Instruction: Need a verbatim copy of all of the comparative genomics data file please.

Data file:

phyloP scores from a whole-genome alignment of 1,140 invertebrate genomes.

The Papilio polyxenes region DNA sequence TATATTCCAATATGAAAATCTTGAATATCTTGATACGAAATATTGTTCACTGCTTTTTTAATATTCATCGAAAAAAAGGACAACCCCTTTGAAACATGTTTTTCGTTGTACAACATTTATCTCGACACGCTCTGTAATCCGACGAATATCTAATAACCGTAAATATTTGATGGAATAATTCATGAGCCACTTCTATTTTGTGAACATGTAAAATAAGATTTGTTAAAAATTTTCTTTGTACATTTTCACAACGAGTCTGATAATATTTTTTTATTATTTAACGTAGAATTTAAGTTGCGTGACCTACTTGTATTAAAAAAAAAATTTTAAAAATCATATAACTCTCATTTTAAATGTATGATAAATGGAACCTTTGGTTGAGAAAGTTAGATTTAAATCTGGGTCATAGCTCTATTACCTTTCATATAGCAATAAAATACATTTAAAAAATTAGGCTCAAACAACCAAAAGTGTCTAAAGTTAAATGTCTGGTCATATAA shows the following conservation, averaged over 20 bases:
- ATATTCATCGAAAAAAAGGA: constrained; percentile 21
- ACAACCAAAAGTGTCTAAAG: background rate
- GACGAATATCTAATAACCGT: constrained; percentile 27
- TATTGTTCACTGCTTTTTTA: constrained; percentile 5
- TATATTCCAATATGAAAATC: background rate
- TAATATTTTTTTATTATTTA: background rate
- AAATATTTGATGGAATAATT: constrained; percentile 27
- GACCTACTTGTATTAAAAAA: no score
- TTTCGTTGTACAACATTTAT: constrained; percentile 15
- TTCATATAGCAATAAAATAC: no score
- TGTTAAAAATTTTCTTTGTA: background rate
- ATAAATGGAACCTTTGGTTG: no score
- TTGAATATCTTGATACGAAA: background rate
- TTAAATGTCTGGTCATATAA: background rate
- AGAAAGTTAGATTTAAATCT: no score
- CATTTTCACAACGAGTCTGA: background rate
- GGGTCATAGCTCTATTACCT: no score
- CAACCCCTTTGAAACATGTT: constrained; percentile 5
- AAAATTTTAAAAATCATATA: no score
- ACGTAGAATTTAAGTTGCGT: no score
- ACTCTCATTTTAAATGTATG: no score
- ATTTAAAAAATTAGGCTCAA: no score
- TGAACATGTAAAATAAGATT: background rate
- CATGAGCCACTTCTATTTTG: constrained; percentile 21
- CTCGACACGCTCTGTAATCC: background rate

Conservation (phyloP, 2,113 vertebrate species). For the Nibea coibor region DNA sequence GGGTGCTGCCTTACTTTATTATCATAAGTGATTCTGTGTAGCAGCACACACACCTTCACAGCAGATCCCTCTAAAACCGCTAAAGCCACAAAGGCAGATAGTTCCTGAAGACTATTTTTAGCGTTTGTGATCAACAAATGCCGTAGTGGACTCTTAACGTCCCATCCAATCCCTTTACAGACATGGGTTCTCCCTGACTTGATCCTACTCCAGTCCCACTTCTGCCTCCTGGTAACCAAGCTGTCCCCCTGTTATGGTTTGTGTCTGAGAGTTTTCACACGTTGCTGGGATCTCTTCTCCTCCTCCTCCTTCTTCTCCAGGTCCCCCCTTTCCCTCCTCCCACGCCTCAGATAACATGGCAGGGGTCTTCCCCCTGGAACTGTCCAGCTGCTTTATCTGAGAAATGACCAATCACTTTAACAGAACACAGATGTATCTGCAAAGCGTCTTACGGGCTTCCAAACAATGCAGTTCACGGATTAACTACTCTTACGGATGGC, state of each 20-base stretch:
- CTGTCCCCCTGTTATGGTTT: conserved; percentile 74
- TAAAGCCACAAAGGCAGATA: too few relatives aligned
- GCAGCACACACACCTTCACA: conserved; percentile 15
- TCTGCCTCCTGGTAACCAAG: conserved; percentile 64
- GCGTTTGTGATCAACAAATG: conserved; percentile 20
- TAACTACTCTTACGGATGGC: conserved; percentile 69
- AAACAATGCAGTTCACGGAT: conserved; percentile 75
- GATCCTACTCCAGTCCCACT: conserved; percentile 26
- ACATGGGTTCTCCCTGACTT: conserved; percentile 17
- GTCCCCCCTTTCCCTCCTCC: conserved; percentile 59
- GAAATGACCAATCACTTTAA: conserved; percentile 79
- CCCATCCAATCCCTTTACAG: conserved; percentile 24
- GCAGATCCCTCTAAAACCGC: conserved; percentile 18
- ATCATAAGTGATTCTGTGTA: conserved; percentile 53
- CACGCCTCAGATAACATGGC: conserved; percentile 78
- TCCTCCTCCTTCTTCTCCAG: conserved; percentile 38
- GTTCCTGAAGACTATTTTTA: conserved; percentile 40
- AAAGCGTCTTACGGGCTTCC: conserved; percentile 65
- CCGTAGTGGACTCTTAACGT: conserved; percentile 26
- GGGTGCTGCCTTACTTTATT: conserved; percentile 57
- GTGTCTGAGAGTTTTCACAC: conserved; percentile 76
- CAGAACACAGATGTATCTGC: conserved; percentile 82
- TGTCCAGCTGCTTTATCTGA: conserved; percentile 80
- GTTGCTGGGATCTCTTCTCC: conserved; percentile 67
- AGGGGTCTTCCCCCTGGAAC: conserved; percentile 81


phyloP scores from a whole-genome alignment of 1,140 invertebrate genomes.

The Papilio polyxenes region DNA sequence TATATTCCAATATGAAAATCTTGAATATCTTGATACGAAATATTGTTCACTGCTTTTTTAATATTCATCGAAAAAAAGGACAACCCCTTTGAAACATGTTTTTCGTTGTACAACATTTATCTCGACACGCTCTGTAATCCGACGAATATCTAATAACCGTAAATATTTGATGGAATAATTCATGAGCCACTTCTATTTTGTGAACATGTAAAATAAGATTTGTTAAAAATTTTCTTTGTACATTTTCACAACGAGTCTGATAATATTTTTTTATTATTTAACGTAGAATTTAAGTTGCGTGACCTACTTGTATTAAAAAAAAAATTTTAAAAATCATATAACTCTCATTTTAAATGTATGATAAATGGAACCTTTGGTTGAGAAAGTTAGATTTAAATCTGGGTCATAGCTCTATTACCTTTCATATAGCAATAAAATACATTTAAAAAATTAGGCTCAAACAACCAAAAGTGTCTAAAGTTAAATGTCTGGTCATATAA shows the following conservation, averaged over 20 bases:
- ATATTCATCGAAAAAAAGGA: constrained; percentile 21
- ACAACCAAAAGTGTCTAAAG: background rate
- GACGAATATCTAATAACCGT: constrained; percentile 27
- TATTGTTCACTGCTTTTTTA: constrained; percentile 5
- TATATTCCAATATGAAAATC: background rate
- TAATATTTTTTTATTATTTA: background rate
- AAATATTTGATGGAATAATT: constrained; percentile 27
- GACCTACTTGTATTAAAAAA: no score
- TTTCGTTGTACAACATTTAT: constrained; percentile 15
- TTCATATAGCAATAAAATAC: no score
- TGTTAAAAATTTTCTTTGTA: background rate
- ATAAATGGAACCTTTGGTTG: no score
- TTGAATATCTTGATACGAAA: background rate
- TTAAATGTCTGGTCATATAA: background rate
- AGAAAGTTAGATTTAAATCT: no score
- CATTTTCACAACGAGTCTGA: background rate
- GGGTCATAGCTCTATTACCT: no score
- CAACCCCTTTGAAACATGTT: constrained; percentile 5
- AAAATTTTAAAAATCATATA: no score
- ACGTAGAATTTAAGTTGCGT: no score
- ACTCTCATTTTAAATGTATG: no score
- ATTTAAAAAATTAGGCTCAA: no score
- TGAACATGTAAAATAAGATT: background rate
- CATGAGCCACTTCTATTTTG: constrained; percentile 21
- CTCGACACGCTCTGTAATCC: background rate

Conservation (phyloP, 2,113 vertebrate species). For the Nibea coibor region DNA sequence GGGTGCTGCCTTACTTTATTATCATAAGTGATTCTGTGTAGCAGCACACACACCTTCACAGCAGATCCCTCTAAAACCGCTAAAGCCACAAAGGCAGATAGTTCCTGAAGACTATTTTTAGCGTTTGTGATCAACAAATGCCGTAGTGGACTCTTAACGTCCCATCCAATCCCTTTACAGACATGGGTTCTCCCTGACTTGATCCTACTCCAGTCCCACTTCTGCCTCCTGGTAACCAAGCTGTCCCCCTGTTATGGTTTGTGTCTGAGAGTTTTCACACGTTGCTGGGATCTCTTCTCCTCCTCCTCCTTCTTCTCCAGGTCCCCCCTTTCCCTCCTCCCACGCCTCAGATAACATGGCAGGGGTCTTCCCCCTGGAACTGTCCAGCTGCTTTATCTGAGAAATGACCAATCACTTTAACAGAACACAGATGTATCTGCAAAGCGTCTTACGGGCTTCCAAACAATGCAGTTCACGGATTAACTACTCTTACGGATGGC, state of each 20-base stretch:
- CTGTCCCCCTGTTATGGTTT: conserved; percentile 74
- TAAAGCCACAAAGGCAGATA: too few relatives aligned
- GCAGCACACACACCTTCACA: conserved; percentile 15
- TCTGCCTCCTGGTAACCAAG: conserved; percentile 64
- GCGTTTGTGATCAACAAATG: conserved; percentile 20
- TAACTACTCTTACGGATGGC: conserved; percentile 69
- AAACAATGCAGTTCACGGAT: conserved; percentile 75
- GATCCTACTCCAGTCCCACT: conserved; percentile 26
- ACATGGGTTCTCCCTGACTT: conserved; percentile 17
- GTCCCCCCTTTCCCTCCTCC: conserved; percentile 59
- GAAATGACCAATCACTTTAA: conserved; percentile 79
- CCCATCCAATCCCTTTACAG: conserved; percentile 24
- GCAGATCCCTCTAAAACCGC: conserved; percentile 18
- ATCATAAGTGATTCTGTGTA: conserved; percentile 53
- CACGCCTCAGATAACATGGC: conserved; percentile 78
- TCCTCCTCCTTCTTCTCCAG: conserved; percentile 38
- GTTCCTGAAGACTATTTTTA: conserved; percentile 40
- AAAGCGTCTTACGGGCTTCC: conserved; percentile 65
- CCGTAGTGGACTCTTAACGT: conserved; percentile 26
- GGGTGCTGCCTTACTTTATT: conserved; percentile 57
- GTGTCTGAGAGTTTTCACAC: conserved; percentile 76
- CAGAACACAGATGTATCTGC: conserved; percentile 82
- TGTCCAGCTGCTTTATCTGA: conserved; percentile 80
- GTTGCTGGGATCTCTTCTCC: conserved; percentile 67
- AGGGGTCTTCCCCCTGGAAC: conserved; percentile 81